Plunging BART and Muni ridership. The weakest online sales tax collections in the state. A 20% drop in apartment rents. Spiking office vacancies.
San Francisco’s bleak economic vital signs over the past six months strongly suggest residents are leaving amid record job losses, the entrenchment of remote work, and a coronavirus pandemic that shows no signs of ending.
It’s still unclear how many people have left, but moving vans and Medium posts tell the story of an ongoing migration. Weakness in the rental market and virtually flat online spending during shelter-in-place show that residents aren’t just staying home, they’re leaving, experts say. The city’s ability to attract new residents or lure old ones to return will be critical to avoid punching a giant hole in a local budget that has swelled to almost $14 billion.
In an increasingly virtual economy where daily goods are delivered not for convenience but out of pandemic-driven necessity, all you have to do is count the Amazon boxes.
Between April and June, the nine counties across the Bay Area saw big drops in brick-and-mortar sales taxes as orders to stay home took effect, ranging from a 17% drop in Santa Clara County to a 53% drop in San Francisco, compared to the prior year. But eight of the counties — everywhere but San Francisco — saw major jumps in online sales taxes, as high as 36% for Contra Costa County.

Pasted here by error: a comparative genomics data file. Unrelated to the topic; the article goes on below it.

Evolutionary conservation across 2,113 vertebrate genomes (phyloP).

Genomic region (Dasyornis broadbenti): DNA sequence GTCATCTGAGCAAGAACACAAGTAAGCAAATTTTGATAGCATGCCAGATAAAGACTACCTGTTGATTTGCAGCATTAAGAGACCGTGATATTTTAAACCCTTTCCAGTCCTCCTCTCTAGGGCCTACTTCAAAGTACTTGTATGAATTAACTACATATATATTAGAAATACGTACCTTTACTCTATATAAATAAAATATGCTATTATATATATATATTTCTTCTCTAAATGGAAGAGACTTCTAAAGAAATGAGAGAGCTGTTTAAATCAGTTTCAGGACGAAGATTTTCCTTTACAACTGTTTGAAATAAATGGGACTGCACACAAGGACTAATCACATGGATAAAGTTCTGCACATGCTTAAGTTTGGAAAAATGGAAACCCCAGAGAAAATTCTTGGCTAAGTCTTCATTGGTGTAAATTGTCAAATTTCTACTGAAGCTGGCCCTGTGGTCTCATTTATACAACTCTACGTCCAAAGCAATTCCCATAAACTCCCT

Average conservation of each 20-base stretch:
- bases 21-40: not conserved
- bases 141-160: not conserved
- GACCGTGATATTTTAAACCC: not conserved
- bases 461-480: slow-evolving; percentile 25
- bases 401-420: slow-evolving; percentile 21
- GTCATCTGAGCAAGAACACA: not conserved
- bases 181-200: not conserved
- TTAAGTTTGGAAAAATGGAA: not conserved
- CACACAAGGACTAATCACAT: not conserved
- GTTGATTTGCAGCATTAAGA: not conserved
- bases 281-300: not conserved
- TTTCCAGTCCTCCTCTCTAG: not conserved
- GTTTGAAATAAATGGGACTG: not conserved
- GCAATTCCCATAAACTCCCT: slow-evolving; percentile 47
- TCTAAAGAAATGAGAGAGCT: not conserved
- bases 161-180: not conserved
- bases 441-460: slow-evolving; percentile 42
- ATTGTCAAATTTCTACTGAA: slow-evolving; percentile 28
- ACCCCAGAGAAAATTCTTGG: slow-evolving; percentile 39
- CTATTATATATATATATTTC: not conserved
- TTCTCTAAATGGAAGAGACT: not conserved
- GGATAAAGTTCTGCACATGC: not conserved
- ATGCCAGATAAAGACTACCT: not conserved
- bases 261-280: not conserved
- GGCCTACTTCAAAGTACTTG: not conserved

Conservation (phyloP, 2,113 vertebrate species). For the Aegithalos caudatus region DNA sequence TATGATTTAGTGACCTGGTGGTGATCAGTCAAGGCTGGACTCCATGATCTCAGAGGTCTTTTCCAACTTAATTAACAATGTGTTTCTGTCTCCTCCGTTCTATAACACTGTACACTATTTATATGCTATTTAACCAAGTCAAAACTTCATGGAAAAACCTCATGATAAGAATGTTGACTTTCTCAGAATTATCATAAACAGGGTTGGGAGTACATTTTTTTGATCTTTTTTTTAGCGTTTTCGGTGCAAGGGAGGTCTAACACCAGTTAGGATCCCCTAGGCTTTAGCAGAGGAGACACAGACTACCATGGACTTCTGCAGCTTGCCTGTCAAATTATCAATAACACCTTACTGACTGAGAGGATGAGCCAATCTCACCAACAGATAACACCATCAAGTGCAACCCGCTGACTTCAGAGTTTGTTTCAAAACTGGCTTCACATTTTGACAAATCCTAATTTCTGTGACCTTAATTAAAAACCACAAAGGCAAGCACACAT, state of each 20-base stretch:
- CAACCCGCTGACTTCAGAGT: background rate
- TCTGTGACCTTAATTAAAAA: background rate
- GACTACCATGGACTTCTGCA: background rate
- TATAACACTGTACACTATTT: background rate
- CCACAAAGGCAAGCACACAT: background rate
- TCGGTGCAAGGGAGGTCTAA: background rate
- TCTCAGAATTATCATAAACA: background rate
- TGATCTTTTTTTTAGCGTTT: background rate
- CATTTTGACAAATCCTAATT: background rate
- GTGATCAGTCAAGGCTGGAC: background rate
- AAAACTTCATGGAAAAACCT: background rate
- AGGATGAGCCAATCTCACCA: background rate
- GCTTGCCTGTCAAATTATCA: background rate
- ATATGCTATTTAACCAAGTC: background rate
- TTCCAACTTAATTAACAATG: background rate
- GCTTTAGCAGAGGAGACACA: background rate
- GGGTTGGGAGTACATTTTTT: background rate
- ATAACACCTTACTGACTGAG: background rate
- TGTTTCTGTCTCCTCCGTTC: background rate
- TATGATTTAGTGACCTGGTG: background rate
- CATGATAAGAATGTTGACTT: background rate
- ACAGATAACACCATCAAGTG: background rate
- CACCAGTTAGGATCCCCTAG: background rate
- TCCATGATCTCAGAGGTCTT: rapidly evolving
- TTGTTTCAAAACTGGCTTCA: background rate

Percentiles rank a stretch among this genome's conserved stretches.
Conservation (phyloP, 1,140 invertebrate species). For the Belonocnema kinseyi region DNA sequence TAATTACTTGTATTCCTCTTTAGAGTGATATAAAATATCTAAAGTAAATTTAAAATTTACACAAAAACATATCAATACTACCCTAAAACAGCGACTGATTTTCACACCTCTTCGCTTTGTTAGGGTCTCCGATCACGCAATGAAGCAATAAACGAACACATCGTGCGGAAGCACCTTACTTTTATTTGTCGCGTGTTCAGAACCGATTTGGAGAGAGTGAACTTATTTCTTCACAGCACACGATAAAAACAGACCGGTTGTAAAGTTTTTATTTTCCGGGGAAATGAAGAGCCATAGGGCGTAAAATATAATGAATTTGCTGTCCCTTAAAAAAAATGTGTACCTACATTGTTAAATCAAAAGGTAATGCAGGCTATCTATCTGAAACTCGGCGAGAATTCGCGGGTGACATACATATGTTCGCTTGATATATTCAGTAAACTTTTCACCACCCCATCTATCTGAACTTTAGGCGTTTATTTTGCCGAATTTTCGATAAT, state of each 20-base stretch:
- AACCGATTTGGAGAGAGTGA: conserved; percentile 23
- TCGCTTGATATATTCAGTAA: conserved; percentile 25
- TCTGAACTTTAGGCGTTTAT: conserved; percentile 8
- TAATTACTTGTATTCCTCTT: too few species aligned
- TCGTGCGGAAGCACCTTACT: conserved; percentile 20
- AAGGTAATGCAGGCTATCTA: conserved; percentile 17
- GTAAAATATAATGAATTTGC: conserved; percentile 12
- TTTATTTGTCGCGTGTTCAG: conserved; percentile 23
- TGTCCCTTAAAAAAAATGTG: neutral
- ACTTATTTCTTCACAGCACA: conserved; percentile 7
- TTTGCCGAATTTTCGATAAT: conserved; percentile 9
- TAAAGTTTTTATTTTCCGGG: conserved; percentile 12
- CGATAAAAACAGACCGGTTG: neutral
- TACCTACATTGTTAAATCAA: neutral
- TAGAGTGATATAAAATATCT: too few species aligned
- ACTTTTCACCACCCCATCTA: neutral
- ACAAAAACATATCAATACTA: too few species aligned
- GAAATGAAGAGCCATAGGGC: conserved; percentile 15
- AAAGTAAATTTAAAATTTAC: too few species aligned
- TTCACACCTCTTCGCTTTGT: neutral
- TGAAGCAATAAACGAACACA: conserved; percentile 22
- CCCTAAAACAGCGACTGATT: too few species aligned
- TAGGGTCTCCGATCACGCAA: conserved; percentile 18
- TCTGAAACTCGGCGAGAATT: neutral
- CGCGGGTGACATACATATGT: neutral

San Francisco saw only a 1% increase in the tax collected on online sales. That figure was by far the worst not only in the region, but among California’s 20 largest counties. Los Angeles County saw a 31% increase in online sales taxes, San Diego County saw a 38% jump and Sacramento County saw a 32% spike.
“That’s a sign to me that people aren’t here,” said Ted Egan, San Francisco’s chief economist. Read more via BeaumontEnterprise